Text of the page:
Letters to the Editor
Readers write about policing illegal immigrants and getting boys to read.
Should local police enforce federal immigration policy?
Regarding Nik Steinberg's April 24 Opinion piece, "Don't make police squeal on illegal immigrants": Here is another writer confusing illegal and legal immigrants. Citizens do not object to legal foreign workers or those trying to immigrate legally. American companies solicit and employ illegal immigrants to get cheap labor.
It is the job of the police to enforce all laws. Local police stop mail theft even though it is a federal crime. They should also enforce other federal laws.
For illegal workers, there are several crimes being committed. A few are: using a fake Social Security card, using someone else's card and other identification, driving without a license or insurance, and more. These are crimes a citizen would be prosecuted for.
The answer is a workable visa system so employers could hire foreign workers legally.
Regarding Nik Steinberg's recent Opinion piece on enforcing illegal immigration: Mr. Steinberg should get out where cops such as myself are. Our resources are not stretched and we are happy to be empowered to help enforce the laws.
In response to Nik Steinberg's recent Opinion piece on illegal immigration: It is not only the duty of police officers to uphold the law (as it is yours and mine), it is their job.
Immigration law can be changed. If you feel it should be, then you can contact your local congressman. Until the law is changed, it must be obeyed.
Regarding Nik Steinberg's recent Opinion piece on local police and federal immigration law: The choice between enforcing the law and making cops squeal on undocumented workers is a false one. The key is to focus law enforcement not on immigration law, but on labor law.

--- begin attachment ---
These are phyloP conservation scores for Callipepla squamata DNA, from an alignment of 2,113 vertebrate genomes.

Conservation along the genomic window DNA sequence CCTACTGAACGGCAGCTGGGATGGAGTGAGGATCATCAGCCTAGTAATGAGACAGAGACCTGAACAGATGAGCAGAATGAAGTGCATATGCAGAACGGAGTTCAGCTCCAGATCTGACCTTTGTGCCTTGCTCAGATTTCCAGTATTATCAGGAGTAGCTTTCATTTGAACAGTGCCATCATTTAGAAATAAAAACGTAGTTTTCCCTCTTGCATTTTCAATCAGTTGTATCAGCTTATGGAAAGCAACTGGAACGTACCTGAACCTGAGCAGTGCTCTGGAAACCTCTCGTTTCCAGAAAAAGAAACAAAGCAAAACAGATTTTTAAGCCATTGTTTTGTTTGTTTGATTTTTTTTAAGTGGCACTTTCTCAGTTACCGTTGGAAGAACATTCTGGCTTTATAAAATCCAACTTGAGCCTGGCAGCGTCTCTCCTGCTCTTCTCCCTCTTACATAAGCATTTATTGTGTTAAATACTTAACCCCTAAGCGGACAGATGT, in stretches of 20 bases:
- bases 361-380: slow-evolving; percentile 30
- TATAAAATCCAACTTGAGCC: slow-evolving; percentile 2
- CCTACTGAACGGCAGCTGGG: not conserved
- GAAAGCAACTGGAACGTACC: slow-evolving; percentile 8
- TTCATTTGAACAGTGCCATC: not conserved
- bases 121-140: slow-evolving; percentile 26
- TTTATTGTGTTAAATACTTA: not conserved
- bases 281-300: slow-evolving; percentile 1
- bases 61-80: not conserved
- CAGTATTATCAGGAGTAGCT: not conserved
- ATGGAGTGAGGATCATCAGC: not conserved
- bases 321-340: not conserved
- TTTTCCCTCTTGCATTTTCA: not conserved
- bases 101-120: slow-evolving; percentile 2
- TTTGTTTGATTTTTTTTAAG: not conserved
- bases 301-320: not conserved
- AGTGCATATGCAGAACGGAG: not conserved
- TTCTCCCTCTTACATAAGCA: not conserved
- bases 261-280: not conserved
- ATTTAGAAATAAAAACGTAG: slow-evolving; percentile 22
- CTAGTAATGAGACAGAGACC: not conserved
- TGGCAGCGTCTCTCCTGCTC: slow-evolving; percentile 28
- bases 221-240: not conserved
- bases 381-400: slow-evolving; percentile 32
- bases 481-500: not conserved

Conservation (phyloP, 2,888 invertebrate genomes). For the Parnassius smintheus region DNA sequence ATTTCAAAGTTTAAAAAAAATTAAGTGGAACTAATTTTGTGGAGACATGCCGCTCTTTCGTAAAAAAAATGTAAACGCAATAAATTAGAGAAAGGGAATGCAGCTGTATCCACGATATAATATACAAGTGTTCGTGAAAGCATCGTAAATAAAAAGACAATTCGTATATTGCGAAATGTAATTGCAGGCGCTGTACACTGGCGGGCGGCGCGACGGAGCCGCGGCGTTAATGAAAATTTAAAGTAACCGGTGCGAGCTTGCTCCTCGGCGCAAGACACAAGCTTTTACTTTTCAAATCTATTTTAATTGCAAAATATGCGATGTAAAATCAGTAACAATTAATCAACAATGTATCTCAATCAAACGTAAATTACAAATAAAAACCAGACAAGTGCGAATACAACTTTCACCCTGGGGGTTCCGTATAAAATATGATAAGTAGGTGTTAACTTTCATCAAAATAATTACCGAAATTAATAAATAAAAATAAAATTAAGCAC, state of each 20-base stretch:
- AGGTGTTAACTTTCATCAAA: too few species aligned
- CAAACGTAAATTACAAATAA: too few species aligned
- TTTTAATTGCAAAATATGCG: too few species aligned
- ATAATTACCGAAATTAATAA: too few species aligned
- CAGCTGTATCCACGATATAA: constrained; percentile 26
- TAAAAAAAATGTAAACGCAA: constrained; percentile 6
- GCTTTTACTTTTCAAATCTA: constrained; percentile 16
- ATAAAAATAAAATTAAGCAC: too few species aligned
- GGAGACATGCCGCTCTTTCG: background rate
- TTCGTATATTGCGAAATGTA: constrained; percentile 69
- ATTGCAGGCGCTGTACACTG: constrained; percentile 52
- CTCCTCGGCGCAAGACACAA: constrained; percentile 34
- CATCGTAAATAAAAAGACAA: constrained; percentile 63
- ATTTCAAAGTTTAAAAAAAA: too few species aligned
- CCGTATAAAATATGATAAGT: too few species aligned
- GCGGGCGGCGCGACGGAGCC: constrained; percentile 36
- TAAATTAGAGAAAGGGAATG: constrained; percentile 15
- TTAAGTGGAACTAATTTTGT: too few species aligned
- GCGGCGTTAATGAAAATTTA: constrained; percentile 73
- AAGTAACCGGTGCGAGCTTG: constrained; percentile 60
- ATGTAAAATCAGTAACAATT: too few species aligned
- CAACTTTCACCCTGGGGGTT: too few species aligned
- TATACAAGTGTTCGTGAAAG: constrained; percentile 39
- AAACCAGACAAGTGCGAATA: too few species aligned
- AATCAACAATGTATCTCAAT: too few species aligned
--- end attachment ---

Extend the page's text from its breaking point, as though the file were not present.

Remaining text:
Our labor laws protect all workers, illegal as well as legal. Cracking down on employers who pay less than minimum wages, don't pay overtime, and do not provide safe and healthy work environments would remove the incentives for employers to employ undocumented workers, without the need for targeting the undocumented workers themselves.
Appeal to boys' fiction tastes
Regarding Janine Wood's April 25 Opinion piece, "The way to get your kids to read": I read with great interest and sympathy Ms. Wood's article on getting boys to read, but found her solution unconvincing. Girls, after all, are every bit as socially connected as boys, yet are more likely to read. As the father of a boy of the Internet Generation, may I point out an option she overlooked? Boys like stories well enough, but as a group, they don't like the same stories as girls. Wood's brother's affection for Brontë – or my own for Austen – are exceptional.
I fed my son comic books and "Star Trek Academy" books until he had the brain and vocabulary for novels, but the novels were not stories of relationships but of adventure.
You can always make a boy do something – even clean a room, if you go about it the right way. But if you want him to enjoy an activity, it's his interests and tastes that must be paramount.
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